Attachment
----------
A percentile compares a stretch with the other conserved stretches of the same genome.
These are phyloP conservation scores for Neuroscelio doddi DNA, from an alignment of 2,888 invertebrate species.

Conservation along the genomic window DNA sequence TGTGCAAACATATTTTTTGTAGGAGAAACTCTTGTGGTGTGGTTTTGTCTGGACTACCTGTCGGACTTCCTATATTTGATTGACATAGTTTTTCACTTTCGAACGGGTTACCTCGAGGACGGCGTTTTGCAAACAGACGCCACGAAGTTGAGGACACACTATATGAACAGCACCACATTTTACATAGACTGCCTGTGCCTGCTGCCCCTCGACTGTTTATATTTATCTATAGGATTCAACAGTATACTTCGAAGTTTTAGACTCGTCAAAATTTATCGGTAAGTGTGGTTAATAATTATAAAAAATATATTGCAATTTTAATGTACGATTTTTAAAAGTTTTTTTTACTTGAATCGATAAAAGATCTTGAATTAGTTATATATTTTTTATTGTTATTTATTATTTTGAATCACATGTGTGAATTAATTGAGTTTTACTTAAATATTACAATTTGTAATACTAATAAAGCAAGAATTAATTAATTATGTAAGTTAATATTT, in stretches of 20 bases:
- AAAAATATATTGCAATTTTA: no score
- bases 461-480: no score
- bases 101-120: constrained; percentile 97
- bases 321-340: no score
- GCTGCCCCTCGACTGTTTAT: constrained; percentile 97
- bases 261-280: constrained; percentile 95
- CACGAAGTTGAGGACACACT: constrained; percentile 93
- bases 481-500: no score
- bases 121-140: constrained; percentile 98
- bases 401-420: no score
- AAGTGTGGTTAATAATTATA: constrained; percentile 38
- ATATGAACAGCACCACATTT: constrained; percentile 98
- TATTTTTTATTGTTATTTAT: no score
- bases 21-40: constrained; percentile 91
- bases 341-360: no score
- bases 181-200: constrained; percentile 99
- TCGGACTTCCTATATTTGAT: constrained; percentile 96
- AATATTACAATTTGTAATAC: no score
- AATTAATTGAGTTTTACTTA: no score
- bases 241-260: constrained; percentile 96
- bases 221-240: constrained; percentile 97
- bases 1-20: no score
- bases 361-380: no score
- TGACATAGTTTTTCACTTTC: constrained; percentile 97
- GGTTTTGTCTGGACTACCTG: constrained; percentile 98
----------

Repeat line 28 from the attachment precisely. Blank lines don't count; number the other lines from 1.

- GGTTTTGTCTGGACTACCTG: constrained; percentile 98